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Killzone: Mercenary


Killzone: Mercenary falls into the same tropes as many other first person shooters before it, and ironically, this is the best part about it. The PlayStation Vita has been starving for a FPS that can deliver the basics of what people have come to expect of modern shooters. Because the PS Vita FPS scene is on such thin ice, it is obvious that Guerrilla Cambridge decided to hedge their bets rather than try to shake up the genre. That being said, they are the ones to finally deliver a competent portable FPS to the PS Vita that for better or for worse, successfully emulates the console shooter experience people have grown used to throughout the current generation.

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The Killzone: Mercenary campaign makes a poor first impression. Many modern shooters have neglected their single player modes in order to allocate more resources into multiplayer, and after playing the first few missions its hard not to feel like Guerrilla Cambridge also decided to give its campaign the short shrift. As Arran Danner you are technically a mercenary, but he might as well as be wearing an ISA uniform. Early on there isn’t anything in the narrative or mission structure that stands out as being something unique to mercenaries. It’s the same old same old, planting bombs to blow stuff up because ISA top brass says so, while wiping out wave after wave of lifeless repetitive Helghast soldiers. The only difference this time is that you are getting paid for your work instead of being forced into action as a solider.

Except the cash element isn’t utilized nearly as much as it could have been. Every action such as killing an enemy or using stealth to avoid firefights earns cash bonuses that can be used to purchase new guns and equipment from the mysterious Blackjack chests scattered throughout each level.  The way any given mission plays out is totally dependent on how players choose to equip themselves. This is a refreshing change from other shooters that have become extremely linear and hold players hands far too often.  However, it was disappointing to find out that every mission regardless of its importance to the war and how much the player’s contractors talked up how big the cash pull was going to be, I still earned the same meager reward. Sure I was earning money and buying things but I still didn’t feel much like a mercenary.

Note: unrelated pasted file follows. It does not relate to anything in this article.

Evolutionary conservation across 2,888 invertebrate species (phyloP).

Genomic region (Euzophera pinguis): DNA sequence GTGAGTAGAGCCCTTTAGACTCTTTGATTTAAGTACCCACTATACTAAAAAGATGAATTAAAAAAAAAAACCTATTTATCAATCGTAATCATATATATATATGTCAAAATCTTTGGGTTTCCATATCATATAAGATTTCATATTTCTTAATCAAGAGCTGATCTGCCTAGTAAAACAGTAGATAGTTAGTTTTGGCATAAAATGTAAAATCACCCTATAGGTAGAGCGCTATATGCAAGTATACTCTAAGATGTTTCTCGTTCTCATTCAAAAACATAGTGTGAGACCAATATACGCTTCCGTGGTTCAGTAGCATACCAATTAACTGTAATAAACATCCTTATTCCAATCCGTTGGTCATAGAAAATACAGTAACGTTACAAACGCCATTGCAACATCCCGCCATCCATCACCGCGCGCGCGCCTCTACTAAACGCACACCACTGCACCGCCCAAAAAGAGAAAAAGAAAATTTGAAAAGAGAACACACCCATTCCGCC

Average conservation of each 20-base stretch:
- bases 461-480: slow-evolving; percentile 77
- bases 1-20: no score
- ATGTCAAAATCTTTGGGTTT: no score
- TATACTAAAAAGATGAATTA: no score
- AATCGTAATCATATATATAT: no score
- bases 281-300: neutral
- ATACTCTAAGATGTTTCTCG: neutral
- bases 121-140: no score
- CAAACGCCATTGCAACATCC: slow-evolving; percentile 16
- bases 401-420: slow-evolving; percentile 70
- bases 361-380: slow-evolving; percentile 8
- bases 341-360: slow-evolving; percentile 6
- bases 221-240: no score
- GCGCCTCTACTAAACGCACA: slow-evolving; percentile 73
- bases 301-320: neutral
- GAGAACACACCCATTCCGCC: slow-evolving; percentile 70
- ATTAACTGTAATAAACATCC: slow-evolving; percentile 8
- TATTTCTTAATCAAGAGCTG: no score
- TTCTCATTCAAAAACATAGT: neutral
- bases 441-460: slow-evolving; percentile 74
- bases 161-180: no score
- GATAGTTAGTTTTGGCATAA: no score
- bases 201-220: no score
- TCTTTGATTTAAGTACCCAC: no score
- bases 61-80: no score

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Working With The Touchscreens

The PS Vita doesn’t have as many buttons as a traditional controller so that means some actions need to be delegated to the touchscreens. There are some features that do work quite well. Holding down the rear touchpad to sprint comes more naturally than you might think. Time slows down while swiping across the middle of the screen to melee, leading to tense back and forth in multiplayer. A notable annoyance is having to tap the screen to change weapons and equipment which takes your eyes off the action. All in all, even the more frustrating uses of the touchscreens are not game breaking and easy to overcome with enough practice.

A little more than half way through, the story finally takes an interesting turn and becomes something worth playing. For some, especially those itching to jump into multiplayer, the first half is so dull that they may never make it to the point where the Killzone: Mercenary story really shines. Money, greed, and betrayal become the focal point of the story (thankfully) overshadowing the run-of-the-mill war drama.  It takes far too long, but eventually Killzone: Mercenary does live up to its name. Unfortunately just as things start to get good, the story is already moving into its conclusion and it isn’t long before the game is over. Over the course of the game’s story I went from declaring the campaign a lost cause to wanting more, a feeling that I haven’t felt from FPS campaign in a long time.

That feeling of wanting more can also be said of the game’s multiplayer mode. For those who dreamed of a quality competitive portable FPS after the PS Vita was revealed, their dreams are becoming a reality albeit with a few hitches. The touch screen controls will be the source of at least a few headaches and swear words. The game could really use an extra multiplayer mode or two. Right now there is only Deathmatch, Team Deathmatch, and Warzone, the latter of which smashes a bunch of mostly uninteresting objectives together. Deathmatch and Team Deathmatch, while serviceable, grow stale after extensive play. Warzone is supposed to be the change of pace mode but the rounds take too long to complete and too often lead to players quitting halfway through. While Warzone might work for the larger battles in the console versions of Killzone, Guerrilla Cambridge should have designed a mode that plays better with the smaller scale quicker 4v4 battles in Killzone: Mercenary.

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Killzone: Mercenary is a beautiful game that creates a solid foundation for a future sequel to improve upon. The story is slow paced, but ultimately worthwhile; while multiplayer is functional and fun but quite bare. It was a great idea to have the game revolve around money, and hopefully this is expanded on even further if there is a next time. As it currently stands though, Killzone: Mercenary is a worthy game that overcomes the stigma of touchscreen controls and should redeem the PS Vita in the eyes of the FPS community after the failures of Resistance and Call of Duty. It is a game that imitates what works from its console big brothers and does enough to also stand out on its own.


6 out of 10

The author of this fine article

is a Staff Writer at Thunderbolt, having joined in July 2013. Get in touch on Twitter @edmcglone.

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